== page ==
NOMINATED BY: Thomas Ferguson, who among other things gave this feature its name and is curating a compilation of songs in response to Two Of The Beatles Have Died, participants in which so far include the Cuban Boys and MJ Hibbett.
In September of 2001, two days after the Manhattan skyline was afforded a very big and sad new negative space, I was stood awestruck in Southampton Guildhall as a man in a mask of John Lennon threw celery at people. It’s difficult to blame nostalgia for what I’m about to express, especially as this is about a band that are still functioning exceptionally well touring an album less than ten years ago, but there was something in particular about the Rings Around The World tour in surround sound that bristled with a kind of demented, extraordinary sorcery only Super Furry Animals are fully able to operate at will. Yes, the band at the time were occasionally a bit shambolic as they hadn’t fully formed the audio-visual live performance assault that was honed on the tours for Phantom Power and LoveKraft (they didn’t even reappear dressed as sasquatches after the twenty minute techno finale) but they were now deeper, sharper, bolder and – thanks to the stack of speakers parenthesising the venue – much, much louder.
Rings Around The World itself was, admittedly, difficult to love at first. Having been left in the fallout after the well-documented implosion of Creation Records, they released the charming and summery Mwng on their own Placid Casual label, making it the biggest selling Welsh language album of all time and getting the band mentioned in The House Of Commons. However, their album for new home Epic, which had the working title Text Messaging Is Killing The Pub Quiz As We Know It, was initially critically derided for all the reasons it later became so easy to adore.
SFA were still essentially, despite their brief rustic departure into the Valleys, still viewed by the press paying attention to them as those oddball sunshine Welsh lads with their pink techno tanks and inflatable pandas and songs about Sian Lloyd. While the album still explored the same sort of themes touched upon in Guerrilla, of global communication and the development of a new digital world, it seemed light years away from that album’s explosive bubblegum disposition. War, longing, religion, politics and loss all ran much darker lyrically throughout the album, meaning despite its eclecticism and eccentricities it still held together properly as an album of bleaker things, sometimes angry, sometimes sentimental, sometimes unbearably melancholic. That Gruff can sing a frank song about the holy grail of comedy writing at the time, the Clinton/Lewinsky affair, and make it sound utterly heartbreaking is perhaps testament to his skill as one of our most under-celebrated vocalists.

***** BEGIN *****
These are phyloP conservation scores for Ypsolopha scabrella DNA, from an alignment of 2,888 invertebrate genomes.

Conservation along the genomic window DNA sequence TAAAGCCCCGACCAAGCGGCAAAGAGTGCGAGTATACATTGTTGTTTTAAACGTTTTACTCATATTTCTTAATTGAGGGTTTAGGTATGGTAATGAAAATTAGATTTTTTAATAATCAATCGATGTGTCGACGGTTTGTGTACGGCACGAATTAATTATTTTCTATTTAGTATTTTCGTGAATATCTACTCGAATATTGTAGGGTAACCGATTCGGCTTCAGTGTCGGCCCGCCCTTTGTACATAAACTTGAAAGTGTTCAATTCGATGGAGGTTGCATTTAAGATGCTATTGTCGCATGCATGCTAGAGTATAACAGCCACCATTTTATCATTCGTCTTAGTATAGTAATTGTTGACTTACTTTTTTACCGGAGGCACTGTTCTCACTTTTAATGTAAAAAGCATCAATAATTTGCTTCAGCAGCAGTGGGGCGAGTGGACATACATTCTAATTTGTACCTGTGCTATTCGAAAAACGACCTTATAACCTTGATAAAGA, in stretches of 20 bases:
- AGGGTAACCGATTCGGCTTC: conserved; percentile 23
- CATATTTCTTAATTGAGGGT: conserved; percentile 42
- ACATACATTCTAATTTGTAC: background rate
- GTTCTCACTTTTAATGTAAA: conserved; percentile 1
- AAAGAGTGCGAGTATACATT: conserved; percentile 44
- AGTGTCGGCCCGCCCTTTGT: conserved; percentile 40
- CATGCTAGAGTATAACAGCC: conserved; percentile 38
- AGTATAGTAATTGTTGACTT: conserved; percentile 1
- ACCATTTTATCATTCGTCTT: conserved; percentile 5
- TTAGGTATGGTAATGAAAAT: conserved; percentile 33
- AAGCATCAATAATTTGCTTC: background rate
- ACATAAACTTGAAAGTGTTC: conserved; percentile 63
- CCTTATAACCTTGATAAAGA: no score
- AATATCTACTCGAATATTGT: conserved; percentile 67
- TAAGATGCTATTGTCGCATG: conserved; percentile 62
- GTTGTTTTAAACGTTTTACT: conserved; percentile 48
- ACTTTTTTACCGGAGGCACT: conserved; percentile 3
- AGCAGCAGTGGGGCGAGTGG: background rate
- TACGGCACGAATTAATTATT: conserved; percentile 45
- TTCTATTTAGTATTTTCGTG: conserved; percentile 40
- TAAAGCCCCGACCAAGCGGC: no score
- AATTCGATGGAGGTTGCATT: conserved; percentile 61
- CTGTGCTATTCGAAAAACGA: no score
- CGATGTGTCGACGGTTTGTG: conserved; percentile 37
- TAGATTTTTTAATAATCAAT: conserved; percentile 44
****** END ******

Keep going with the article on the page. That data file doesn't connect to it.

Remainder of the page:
The album’s inability to stick to a specified style was also a feature derided at the time but, ultimately, has cemented it as an exemplary document of what makes the band so brilliant. Despite its diverse nature, the whole thing holds together in a remarkable, almost narrative way. No Sympathy melts from acerbic alt.country into a frenzied acid-breakcore riot. (Drawing) Rings Around The World sounds like Status Quo having a go at Fuzzy Logic. Receptacle For The Respectable transmogrifies from jangly harmony pop into headbangable death metal. Juxtaposed With U even sounded a bit like The Lighthouse Family. It was also, perhaps coincidentally, the first time that the band had started sounding like everybody had been describing them, as if Muse had somehow just done an actual rip-off of OK Computer. When Steve Lamacq played new tracks on air, he said “when I first saw the Super Furries live with Alan McGee, he turned to me and said, ‘Steve they sound like The Beach Boys’. Super Furry Animals have never sounded like The Beach Boys to me. And yet suddenly...”
With a simultaneous release on DVD in 5.1 surround sound with accompanying films for each song (including a Cuban cigar crisis and a list of things the Bible believes is punishable by death), Rings Around The World evidently sought to be a new 21st century listening experience of sorts. Yet it should be better remembered as the album that could first hold any sort of watertight claim as being the band’s flawed masterpiece. Plus, it’s just really good. Really, really good.
Presidential Suite (from the DVD)
(Drawing) Rings Around The World